At least 12 farmers have been booked in Maharashtra for planting banned genetically modified (GM) cotton and brinjal seeds. Undeterred by this, farmers have been protesting the blockade of new technologies that could aid farming. This movement has elicited mixed responses from farmer groups — some support the idea; others oppose the introduction of GM technologies in Indian agriculture.
The anti-GMO argument rests on three pillars: first, that GMOs are controlled by large companies and are essentially anti-farmer; second, they are harmful to biological diversity and third, they are harmful to human health. They also argue that the Maharashtra farmers have been paid by large companies to pressure the government into accepting the technology.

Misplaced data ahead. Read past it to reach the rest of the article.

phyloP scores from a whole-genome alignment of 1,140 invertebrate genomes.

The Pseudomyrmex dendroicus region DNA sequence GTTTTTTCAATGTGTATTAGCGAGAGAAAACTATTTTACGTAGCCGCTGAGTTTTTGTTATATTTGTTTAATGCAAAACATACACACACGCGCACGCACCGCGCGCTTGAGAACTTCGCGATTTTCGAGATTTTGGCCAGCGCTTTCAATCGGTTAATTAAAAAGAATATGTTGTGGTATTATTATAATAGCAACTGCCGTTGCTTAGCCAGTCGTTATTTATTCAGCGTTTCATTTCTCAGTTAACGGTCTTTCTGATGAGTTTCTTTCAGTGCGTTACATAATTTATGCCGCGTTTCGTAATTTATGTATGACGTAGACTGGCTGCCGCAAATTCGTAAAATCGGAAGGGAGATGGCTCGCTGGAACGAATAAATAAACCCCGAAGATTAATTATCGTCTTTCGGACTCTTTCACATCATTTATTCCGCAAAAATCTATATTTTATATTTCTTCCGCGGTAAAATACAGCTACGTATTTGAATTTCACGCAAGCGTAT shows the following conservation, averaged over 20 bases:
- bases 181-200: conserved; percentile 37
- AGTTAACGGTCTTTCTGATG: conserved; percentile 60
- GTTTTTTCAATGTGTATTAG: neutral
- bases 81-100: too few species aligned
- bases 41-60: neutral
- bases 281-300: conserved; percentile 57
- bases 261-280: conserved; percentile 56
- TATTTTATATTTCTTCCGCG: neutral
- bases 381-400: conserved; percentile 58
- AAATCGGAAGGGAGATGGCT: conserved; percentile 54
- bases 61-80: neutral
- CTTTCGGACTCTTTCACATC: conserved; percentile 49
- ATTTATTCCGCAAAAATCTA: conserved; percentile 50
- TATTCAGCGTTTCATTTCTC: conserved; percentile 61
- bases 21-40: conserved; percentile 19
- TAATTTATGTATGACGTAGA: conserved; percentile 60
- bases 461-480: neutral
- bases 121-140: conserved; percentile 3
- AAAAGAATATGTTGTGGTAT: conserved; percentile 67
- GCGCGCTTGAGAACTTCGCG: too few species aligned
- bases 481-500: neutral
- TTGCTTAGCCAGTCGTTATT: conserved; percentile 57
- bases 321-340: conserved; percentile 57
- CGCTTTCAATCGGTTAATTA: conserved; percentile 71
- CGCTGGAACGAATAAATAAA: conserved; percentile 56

On the other hand, pro-GMO groups such as the Shetkari Sanghtana backing the Maharashtra protest argue that farmers need to adopt more GMOs to get better yields and more income. This is by no means a new argument. In 2001, farmers were accused of illegally planting GM cotton, much prior to India permitting the commercialisation of Monsanto’s Bt cotton. So, as these two groups tussle it out, who will blink first? Read more